Climate change activists wearing masks depicting images of world leaders, including US President Joe Biden, take part in a "Squid Game" themed demonstration near the Scottish Event Campus (SEC), the venue of the COP26 UN Climate Change Conference in Glasgow, Scotland, on 2 November 2021. (Andy Buchanan/AFP)

Will China-US cooperation go beyond climate change?

Chen Gang sees that rather than an end in itself, climate change can be a springboard for China and the US to deepen cooperation in other areas. This is by virtue of the fact that climate change is often intertwined with issues relating to the economy, trade and foreign policy. Facets of climate change cooperation will have spillover effects that could lead to tariff reductions, investments and greater technology collaborations.
Chinese President Xi Jinping arrives for a ceremony at the Monument to the People's Heroes at Tiananmen Square to mark Martyrs' Day, in Beijing, China, 30 September 2021. (Carlos Garcia Rawlins/Reuters)

Is Xi Jinping really going back to Maoism?

Some analyses have sounded the alarm of China lurching to the left in a marked return to Maoism. On closer examination, says Loro Horta, China’s recent clampdowns on capital are rational and not exactly ideologically driven. Issues facing China, such as the need to tackle rising inequality, affect the ruling party’s legitimacy and longevity. These concerns may have a strong push effect on the authorities. In fact, rather than a reversion to Maoism, the Xi government seems to be embracing Confucianism as a basis to enforce social order and norms, just as it derides “evil fan culture” as a means to keep a tight rein on social control.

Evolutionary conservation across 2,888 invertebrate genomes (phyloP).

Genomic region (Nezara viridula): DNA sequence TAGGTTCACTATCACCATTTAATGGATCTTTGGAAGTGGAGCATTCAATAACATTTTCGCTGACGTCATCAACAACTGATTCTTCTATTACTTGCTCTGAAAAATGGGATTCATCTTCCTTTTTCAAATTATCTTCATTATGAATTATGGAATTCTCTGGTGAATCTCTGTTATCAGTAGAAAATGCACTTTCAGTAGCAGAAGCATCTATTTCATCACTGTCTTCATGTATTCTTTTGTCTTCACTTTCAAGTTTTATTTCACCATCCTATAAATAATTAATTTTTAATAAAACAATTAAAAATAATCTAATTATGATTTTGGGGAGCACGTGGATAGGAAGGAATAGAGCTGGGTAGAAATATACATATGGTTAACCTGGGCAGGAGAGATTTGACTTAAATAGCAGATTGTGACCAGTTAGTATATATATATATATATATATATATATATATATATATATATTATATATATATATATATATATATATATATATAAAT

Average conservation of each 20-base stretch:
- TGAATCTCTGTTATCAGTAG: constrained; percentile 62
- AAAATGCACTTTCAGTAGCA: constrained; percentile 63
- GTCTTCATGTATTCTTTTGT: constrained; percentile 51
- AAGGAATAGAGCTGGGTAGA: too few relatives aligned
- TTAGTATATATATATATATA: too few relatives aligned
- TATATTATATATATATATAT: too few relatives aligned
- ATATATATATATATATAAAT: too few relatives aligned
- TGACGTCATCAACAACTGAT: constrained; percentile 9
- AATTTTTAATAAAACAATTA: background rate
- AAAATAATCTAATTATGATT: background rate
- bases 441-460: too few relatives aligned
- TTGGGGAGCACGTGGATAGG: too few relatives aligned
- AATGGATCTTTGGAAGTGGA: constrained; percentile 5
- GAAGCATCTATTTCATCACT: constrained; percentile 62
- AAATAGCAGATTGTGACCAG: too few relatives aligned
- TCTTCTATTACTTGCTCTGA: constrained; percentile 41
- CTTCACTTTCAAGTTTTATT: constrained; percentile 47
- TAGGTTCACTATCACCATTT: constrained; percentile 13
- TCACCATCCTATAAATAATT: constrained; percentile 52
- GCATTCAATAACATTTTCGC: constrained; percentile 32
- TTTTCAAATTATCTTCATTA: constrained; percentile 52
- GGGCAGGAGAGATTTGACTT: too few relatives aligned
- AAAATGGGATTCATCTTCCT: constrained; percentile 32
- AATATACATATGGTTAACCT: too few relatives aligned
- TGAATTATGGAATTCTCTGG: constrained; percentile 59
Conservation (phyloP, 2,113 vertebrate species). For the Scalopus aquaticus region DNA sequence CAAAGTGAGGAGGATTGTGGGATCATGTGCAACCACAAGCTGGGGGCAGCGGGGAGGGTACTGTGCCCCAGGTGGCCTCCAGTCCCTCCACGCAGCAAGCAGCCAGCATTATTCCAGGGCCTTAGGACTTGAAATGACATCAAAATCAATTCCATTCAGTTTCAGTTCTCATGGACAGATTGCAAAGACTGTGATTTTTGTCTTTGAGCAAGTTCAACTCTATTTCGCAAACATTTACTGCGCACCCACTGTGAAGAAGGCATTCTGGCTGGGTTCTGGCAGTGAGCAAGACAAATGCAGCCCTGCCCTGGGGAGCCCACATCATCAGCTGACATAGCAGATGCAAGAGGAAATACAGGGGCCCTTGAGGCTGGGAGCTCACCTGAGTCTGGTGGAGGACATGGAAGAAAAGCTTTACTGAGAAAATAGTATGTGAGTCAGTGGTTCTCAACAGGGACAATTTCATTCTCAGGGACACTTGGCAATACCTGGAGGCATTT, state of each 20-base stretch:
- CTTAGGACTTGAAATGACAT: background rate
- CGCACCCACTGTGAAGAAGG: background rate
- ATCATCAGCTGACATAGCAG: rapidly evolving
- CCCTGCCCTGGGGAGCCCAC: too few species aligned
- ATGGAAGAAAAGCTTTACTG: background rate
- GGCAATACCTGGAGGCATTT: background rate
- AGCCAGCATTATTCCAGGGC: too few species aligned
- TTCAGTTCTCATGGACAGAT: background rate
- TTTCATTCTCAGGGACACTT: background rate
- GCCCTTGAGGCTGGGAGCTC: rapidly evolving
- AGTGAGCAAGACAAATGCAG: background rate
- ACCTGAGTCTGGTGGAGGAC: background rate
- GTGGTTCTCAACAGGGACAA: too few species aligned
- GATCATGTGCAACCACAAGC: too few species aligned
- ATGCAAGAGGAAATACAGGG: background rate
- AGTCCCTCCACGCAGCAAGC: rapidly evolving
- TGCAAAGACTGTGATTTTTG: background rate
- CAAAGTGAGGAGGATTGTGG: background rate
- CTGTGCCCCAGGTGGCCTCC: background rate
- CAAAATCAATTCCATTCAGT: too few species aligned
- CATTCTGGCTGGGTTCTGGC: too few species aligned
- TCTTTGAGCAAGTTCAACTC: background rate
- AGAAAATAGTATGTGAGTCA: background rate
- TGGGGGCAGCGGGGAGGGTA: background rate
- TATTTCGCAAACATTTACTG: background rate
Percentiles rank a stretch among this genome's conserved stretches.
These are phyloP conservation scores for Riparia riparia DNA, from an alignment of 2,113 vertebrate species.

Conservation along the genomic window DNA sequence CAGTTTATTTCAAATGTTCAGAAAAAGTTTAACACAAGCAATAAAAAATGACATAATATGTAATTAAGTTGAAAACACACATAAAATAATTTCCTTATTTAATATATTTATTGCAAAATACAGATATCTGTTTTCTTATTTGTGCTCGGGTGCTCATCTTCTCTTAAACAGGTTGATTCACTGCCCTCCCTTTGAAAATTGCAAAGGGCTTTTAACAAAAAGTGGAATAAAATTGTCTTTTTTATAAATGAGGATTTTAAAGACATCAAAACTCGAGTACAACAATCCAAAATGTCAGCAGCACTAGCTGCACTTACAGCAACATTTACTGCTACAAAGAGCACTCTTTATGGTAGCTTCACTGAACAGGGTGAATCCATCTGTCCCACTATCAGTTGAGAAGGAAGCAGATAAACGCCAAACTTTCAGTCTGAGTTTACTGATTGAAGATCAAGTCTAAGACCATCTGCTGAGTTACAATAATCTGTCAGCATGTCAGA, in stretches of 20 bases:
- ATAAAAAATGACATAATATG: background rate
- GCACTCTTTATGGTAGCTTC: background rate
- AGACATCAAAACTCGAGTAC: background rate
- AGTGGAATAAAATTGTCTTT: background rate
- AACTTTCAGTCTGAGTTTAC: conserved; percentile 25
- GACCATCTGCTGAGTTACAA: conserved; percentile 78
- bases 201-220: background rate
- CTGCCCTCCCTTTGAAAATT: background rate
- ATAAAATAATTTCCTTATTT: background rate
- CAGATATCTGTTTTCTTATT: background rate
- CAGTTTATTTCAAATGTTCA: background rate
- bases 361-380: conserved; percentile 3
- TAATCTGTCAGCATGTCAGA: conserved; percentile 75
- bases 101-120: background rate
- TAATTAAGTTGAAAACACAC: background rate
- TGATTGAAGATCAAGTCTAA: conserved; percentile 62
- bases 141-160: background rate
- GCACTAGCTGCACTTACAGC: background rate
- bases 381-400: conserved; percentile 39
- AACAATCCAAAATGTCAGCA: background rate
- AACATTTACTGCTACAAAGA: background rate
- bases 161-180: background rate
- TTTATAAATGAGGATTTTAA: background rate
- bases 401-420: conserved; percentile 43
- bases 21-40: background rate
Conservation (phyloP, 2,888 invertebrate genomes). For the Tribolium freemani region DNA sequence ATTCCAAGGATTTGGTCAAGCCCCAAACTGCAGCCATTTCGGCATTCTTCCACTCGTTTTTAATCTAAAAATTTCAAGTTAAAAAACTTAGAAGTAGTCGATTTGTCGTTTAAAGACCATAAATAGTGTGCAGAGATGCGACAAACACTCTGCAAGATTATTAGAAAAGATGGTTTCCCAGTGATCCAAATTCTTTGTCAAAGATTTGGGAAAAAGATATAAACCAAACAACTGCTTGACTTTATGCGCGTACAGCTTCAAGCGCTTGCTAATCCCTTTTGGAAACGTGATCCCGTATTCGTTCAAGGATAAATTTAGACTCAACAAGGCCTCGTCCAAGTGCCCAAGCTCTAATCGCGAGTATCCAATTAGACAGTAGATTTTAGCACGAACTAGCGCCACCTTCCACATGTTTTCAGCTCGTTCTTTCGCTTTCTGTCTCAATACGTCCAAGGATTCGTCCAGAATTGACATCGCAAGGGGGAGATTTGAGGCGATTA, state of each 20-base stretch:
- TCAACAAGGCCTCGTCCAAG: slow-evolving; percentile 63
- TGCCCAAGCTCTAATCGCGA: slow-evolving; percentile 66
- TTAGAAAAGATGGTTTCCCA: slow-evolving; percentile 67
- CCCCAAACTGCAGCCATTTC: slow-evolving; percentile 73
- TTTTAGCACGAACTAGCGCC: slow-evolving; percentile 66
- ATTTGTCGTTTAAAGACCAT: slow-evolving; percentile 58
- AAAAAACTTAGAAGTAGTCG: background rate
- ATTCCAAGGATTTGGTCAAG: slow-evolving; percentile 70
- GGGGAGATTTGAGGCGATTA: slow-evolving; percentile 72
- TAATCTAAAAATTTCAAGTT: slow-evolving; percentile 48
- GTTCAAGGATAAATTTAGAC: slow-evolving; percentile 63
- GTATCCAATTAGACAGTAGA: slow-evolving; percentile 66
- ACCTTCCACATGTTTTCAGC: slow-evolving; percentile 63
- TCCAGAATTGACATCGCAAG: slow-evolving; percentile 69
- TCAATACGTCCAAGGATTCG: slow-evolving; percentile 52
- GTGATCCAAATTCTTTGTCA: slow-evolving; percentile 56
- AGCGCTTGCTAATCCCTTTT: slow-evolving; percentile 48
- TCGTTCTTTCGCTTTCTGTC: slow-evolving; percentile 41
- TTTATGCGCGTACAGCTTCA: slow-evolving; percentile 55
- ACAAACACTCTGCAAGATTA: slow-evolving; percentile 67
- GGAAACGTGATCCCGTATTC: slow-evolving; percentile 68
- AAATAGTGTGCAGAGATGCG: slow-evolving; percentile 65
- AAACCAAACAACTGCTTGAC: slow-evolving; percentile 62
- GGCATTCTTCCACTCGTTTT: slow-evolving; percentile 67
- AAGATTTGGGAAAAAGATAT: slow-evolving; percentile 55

US President Joe Biden arrives to speak about American manufacturing and the American workforce after touring the Mack Trucks Lehigh Valley Operations Manufacturing Facility in Macungie, Pennsylvania, US, on 28 July 2021. (Saul Loeb/AFP)

Could China-US trade relations be thawing?

High-level trade and foreign policy officials from the US and China have articulated their views recently on implementing the phase one trade deal and hopes for cooperation amid a state of strategic competition. Will more of such sessions help to chip away at the great wall of mistrust that has been built between the US and China?